As we discussed in a prior Post, the Empire State Development Corporation (ESD) issued a guidance document that were exempt from Governor Cuomo’s Executive Order 202.8 banning non-essential services from operating to control the spread of the covid19 virus. In response, the New York State Department of Environmental Conservation (“NYSDEC”) issued its own Guidance describing the activities overseen its Division of Environmental Remediation (DER) that would be considered essential services.
These guidance documents called into question if environmental consultants could perform phase 1 Environmental Site Assessments (“ESAs”) that are required for property owners and tenants to qualify for certain landowner liability protections under the federal superfund program. The uncertainty was because the NYSDEC limited investigations that were considered essential services to:
“investigations, including pre-design investigations, of petroleum and hazardous waste releases as determined by NYSDEC on a case-by-case basis to be necessary to address potential human exposures and/or threat of significant contaminant migration.”
Some consultants viewed this language as precluding pre-acquisition phase 1 reports for lenders and purchasers because phase 1 reports ordinarily are not performed “to address potential human exposures and/or threat of significant contaminant migration” since the purchaser or lender would not control the site and would not have the ability to take actions to protect occupants (Arguably, reports for owners could qualify since they could be said to be doing them to assess risks to their tenants). Other consultants adopted a more nuanced view and were performing phase 1 reports for vacant sites, industrial/commercial sites where employees can vacate and conditions are safe, and other sites deemed “essential”. However, even these consultants were conducting inspections of occupied residential buildings.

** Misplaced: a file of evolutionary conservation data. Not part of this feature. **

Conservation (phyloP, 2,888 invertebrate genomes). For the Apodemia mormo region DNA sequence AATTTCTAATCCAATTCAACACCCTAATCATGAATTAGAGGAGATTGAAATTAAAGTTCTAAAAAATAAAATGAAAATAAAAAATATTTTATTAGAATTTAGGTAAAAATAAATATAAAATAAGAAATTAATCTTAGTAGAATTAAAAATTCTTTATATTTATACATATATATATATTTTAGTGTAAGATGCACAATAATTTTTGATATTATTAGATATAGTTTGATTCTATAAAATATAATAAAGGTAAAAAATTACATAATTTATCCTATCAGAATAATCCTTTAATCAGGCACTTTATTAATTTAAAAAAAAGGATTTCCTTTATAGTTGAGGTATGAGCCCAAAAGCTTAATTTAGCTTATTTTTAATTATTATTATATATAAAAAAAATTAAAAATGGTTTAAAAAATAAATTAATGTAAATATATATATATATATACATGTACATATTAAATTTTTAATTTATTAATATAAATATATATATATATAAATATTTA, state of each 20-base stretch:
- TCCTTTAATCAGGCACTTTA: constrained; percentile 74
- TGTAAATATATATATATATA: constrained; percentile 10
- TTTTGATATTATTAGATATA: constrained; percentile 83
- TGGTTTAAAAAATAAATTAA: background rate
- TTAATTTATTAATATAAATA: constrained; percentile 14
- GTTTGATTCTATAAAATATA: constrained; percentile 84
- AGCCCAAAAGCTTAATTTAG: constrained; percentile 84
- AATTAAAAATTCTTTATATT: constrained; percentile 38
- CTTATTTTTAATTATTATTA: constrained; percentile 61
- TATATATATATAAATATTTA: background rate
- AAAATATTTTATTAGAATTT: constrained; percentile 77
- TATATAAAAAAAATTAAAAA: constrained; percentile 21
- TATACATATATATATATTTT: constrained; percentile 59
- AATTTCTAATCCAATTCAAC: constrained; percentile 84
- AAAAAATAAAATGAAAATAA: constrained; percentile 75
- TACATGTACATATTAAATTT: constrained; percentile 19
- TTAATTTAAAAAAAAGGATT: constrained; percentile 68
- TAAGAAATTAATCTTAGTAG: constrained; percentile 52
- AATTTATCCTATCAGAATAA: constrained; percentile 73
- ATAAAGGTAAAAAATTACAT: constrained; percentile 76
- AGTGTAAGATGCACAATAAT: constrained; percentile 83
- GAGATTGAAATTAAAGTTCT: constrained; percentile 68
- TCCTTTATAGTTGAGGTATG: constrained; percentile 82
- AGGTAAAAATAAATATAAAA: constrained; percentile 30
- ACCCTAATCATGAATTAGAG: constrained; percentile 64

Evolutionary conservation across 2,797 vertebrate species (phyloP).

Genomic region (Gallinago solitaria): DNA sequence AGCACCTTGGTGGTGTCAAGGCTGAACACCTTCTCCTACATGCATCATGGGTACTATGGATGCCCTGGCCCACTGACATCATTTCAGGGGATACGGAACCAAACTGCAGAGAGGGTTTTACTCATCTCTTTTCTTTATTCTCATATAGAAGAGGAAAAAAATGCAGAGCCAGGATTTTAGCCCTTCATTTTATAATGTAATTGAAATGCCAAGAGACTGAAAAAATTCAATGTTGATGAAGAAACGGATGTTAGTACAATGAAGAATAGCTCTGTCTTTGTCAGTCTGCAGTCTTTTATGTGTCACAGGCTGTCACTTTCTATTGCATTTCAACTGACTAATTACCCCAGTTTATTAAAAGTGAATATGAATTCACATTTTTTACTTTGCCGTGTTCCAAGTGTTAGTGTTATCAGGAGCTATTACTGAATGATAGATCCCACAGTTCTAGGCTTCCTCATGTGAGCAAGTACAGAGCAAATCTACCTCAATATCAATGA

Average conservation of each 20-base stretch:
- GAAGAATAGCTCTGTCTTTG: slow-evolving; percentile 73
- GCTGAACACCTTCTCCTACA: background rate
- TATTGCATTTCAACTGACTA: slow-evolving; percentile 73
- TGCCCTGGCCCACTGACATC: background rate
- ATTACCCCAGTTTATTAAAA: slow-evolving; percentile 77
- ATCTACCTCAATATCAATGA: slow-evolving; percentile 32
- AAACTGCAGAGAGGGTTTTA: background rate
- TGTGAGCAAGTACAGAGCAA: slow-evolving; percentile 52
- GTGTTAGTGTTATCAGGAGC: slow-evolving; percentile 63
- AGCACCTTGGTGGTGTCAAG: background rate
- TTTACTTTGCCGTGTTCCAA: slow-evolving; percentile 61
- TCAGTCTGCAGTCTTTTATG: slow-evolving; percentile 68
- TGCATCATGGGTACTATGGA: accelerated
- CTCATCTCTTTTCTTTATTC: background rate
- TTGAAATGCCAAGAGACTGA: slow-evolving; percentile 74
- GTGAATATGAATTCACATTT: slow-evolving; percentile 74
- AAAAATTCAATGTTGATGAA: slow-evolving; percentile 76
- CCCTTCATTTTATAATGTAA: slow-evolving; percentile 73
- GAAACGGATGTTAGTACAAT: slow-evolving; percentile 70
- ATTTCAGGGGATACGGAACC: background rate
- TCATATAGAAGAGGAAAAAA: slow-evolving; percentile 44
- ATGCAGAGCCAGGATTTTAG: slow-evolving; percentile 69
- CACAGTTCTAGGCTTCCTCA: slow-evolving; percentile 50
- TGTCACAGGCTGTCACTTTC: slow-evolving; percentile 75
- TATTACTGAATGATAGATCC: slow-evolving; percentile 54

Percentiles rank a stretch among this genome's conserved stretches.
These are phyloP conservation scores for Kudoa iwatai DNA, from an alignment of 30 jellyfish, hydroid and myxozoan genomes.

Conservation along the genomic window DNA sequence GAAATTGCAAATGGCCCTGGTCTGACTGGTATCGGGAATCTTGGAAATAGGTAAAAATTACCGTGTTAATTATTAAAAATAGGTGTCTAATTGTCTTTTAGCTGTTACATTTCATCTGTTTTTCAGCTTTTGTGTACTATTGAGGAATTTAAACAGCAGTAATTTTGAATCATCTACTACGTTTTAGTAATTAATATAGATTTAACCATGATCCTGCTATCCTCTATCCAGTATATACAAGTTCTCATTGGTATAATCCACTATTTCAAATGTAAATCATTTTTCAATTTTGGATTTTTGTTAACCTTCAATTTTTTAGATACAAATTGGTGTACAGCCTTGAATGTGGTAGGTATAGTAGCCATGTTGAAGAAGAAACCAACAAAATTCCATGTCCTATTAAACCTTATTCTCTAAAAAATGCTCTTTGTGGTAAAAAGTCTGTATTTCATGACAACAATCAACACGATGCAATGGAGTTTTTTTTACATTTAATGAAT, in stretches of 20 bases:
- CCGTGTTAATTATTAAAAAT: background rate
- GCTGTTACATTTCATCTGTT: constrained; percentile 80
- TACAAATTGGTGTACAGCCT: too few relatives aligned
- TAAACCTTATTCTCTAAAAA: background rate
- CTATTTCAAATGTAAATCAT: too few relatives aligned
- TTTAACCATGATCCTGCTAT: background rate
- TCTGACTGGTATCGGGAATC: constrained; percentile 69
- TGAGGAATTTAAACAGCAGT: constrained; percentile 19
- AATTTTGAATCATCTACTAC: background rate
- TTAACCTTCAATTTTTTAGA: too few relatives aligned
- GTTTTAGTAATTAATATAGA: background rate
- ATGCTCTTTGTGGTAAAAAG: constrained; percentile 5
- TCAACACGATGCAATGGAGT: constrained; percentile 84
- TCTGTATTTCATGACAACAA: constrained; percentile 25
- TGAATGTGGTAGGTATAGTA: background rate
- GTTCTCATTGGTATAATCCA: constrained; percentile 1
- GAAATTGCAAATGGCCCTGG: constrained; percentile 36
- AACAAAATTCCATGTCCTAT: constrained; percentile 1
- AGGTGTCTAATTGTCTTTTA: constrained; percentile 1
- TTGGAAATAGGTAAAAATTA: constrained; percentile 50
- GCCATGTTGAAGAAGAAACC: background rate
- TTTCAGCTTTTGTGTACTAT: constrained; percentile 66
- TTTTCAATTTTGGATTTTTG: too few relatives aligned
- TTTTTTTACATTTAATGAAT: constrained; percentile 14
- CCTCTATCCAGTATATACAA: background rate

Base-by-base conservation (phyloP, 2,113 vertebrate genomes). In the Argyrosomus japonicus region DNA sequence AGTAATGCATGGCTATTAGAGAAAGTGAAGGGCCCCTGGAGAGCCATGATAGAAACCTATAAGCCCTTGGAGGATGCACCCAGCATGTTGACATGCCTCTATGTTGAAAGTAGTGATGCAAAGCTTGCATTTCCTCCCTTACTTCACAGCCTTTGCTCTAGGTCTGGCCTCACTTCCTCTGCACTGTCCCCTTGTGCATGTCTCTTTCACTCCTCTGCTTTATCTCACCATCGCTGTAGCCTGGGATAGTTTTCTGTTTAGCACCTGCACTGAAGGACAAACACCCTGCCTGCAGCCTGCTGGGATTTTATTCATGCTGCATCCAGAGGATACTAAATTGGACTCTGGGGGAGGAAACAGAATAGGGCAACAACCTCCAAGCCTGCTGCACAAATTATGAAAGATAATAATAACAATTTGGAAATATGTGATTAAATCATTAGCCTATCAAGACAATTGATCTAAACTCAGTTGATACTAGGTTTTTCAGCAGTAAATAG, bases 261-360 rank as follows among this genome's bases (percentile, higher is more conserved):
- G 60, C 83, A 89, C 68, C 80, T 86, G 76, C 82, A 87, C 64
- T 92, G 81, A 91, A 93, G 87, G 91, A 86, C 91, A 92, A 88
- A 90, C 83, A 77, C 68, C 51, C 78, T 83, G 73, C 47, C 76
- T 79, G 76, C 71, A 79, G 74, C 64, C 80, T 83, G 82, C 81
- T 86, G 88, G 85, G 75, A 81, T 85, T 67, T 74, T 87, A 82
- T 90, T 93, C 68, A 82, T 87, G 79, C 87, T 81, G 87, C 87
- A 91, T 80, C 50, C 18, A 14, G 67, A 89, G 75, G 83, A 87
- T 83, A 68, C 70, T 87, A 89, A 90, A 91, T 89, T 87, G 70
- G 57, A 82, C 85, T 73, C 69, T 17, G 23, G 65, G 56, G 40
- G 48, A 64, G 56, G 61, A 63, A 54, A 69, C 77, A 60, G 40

Earlier today, ESD seemingly resolved this conundrum when it issued a Revised Essential Services Guidance containing a new item 14 that provides as follows:
“Real estate services shall be conducted remotely for all transactions, including but not limited to title searches, appraisals, permitting, inspections, and the recordation, legal, financial and other services necessary to complete a transfer of real property; provided, however, that any services and parts therein may be conducted in-person only to the extent legally necessary and in accordance with appropriate social distancing and cleaning/disinfecting protocols….”
Although the revised ESD guidance appears to authorize conduction phase 1 reports, there remains significant issues with complying with the requirements of the EPA All Appropriate Inquiries (“AAI”) Rule and the ASTM E1527-13 Phase 1 Standard because it consultants will likely be unable to conduct on-site investigations-which is the key task of the AAI Rule. In our next blog, we will discuss how to use the ASTM E1527-13 Standard to work around this limitation to give clients greater certainty that they have complied with the AAI rule and therefore qualify for the liability protections.